I saw Eighth Grade with Mia, my sister in law, as she is entering her seventh grade year and it seemed like a good way to gauge how accurate the movie was to growing up in 2018. While the film was rated R, something that gave her mother pause, she ultimately ceded to letting my partner and myself take her. I blame Rotten Tomatoes, which ran an article saying that you should take your eighth grader to see Eighth Grade. We sat down in the back of the darkened theater in a pair of chairs that comically groaned as we pulled the seat out, watching trailers for movies that were probably going to be far more inappropriate and then. Well, then the movie started.
There’s a scene early on where our main character, Kayla, finds out that she has been selected for a superlative she doesn’t appreciate and I had a flashback to my own high school superlatives. An excited teacher coming up to me and telling me I’d been selected, not for Best Eyes or Most Memorable, but for “Least Likely to Get Married.” Apparently in the course of the years they’d been running superlatives, it had never occurred to them that having a category that basically said you were unfuckable might be insulting to the person who received it.
Mia, next to me, eating the remnants of popcorn gone too fast, keeps whispering “same” to her older brother at every beat. The time capsules. Kayla being invited to a party where the mother is doing the inviting. Casual selfies, posed. Same.
The first half of Eighth Grade, like perhaps the real eighth grade, is uncomfortable to the point where it is near unwatchable. The movie made me want to crawl out of my skin in a way that I haven’t felt since The Babadook but instead of a screaming child, it was middle school awkwardness, it was flirting with a terrible boy or going to a party where you know you aren’t wanted. It’s watching someone go through all the friendship red flags that you recognize from your own middle school experience, except as in a horror movie, you are trapped and unable to help. Don’t turn down that dark hallway. Don’t get into that car with that boy. The killer is right behind the flimsy curtain in the bathroom, everyone knows that.
The film is about growing up, but it’s also about a social media generation, the kind of kids who got Snapchat when they were in the fifth grade. My phone had Snake in the seventh grade. We had Xanga and Myspace, they have Instagram and Musically and any other number of services that I am no longer cool enough to know the existence of. For people older than me, it’s an even broader divide. We’re in the same generation, but we’re worlds apart — even in ways that the characters within the film cannot begin to comprehend. I was 11 when September 11th happened, a frequent flyer who remembers picking up her father from the gate of the airport where you could walk up, no security needed. There are adults walking around today for whom there isn’t a reality they can recall before that, and in another year there will be adults born after that. Full lives lived in the shadow of a defining moment of my childhood, and it feels like they’re outpacing me. That they always will be. Is this, I wonder, what growing up is actually like?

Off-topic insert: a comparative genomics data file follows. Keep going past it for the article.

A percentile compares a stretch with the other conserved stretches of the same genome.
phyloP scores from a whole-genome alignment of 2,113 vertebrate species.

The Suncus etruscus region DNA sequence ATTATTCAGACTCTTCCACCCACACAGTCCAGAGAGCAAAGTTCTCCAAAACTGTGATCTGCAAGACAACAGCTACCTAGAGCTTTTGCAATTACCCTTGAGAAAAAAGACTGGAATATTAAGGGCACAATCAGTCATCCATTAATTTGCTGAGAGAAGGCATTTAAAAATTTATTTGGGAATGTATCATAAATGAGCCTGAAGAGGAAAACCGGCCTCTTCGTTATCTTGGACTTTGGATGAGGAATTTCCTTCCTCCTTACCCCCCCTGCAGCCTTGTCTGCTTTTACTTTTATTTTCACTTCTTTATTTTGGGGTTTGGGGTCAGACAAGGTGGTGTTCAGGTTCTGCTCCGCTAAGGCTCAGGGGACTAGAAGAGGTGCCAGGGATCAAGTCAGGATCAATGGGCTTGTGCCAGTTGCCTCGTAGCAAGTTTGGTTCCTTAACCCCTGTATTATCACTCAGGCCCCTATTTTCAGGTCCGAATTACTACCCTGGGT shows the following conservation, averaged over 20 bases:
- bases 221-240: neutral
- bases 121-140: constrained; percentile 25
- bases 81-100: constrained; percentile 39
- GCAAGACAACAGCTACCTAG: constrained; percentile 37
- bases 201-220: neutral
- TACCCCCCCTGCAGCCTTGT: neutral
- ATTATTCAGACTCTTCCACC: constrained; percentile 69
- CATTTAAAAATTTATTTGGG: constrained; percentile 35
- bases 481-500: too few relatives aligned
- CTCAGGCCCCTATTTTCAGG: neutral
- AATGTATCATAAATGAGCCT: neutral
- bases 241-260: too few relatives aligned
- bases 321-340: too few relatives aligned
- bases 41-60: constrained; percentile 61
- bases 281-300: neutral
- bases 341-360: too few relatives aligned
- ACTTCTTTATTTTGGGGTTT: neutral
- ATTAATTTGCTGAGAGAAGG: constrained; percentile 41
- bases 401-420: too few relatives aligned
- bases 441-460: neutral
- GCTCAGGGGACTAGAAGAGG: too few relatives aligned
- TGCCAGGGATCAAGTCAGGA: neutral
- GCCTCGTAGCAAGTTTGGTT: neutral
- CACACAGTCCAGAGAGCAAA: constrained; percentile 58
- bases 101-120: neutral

Back to the picture at hand.
There isn’t a lot to say about Eighth Grade. I don’t want you to misunderstand me. There is content to the film, it has arcs and rises and falls and comedic musical beats that are an interesting and effective way to segue into that moment where you see your crush doing…something with his hair or his dumb slip on shoes. It’s got all of that, but it feels like a movie you can’t help but relate to personally, as if it is drawing you into itself until you see only your reflection through Kayla’s Macbook lens.
After the movie, we ate pizza, sitting at a table with three adults and one seventh grader, talking about what middle school was like. What it was like to go on that date for the first time, or to have people you desperately wanted to be your friend but would never be your friend, or to play a musical instrument in a band. It felt, in that moment, leaving behind the story of Kayla, that you can picture your own history in those saturated frames. Your own reality displaced into that celluloid world.
Middle school for me was easily some of the worst years of my life, years where I was bullied and hit and targeted because I was a weird, awkward kid with no social skills. My only outlet became cruel comedy and an over-utilization of the fact that if someone thought I was creepy than they would be too scared to mess with me. For Kayla it seems lonely, a vision through a cracked iPhone screen where she is attempting to live her best YouTube life but cannot seem to figure out how to be the person she so desperately is selling herself as on screen.
Mia asked me why I kept harping that middle school wasn’t the best years of your life, why I said that maybe it would be good, but it would most likely get better. And the truth is that I wish someone had been there to tell me that. Eighth Grade kind of does that.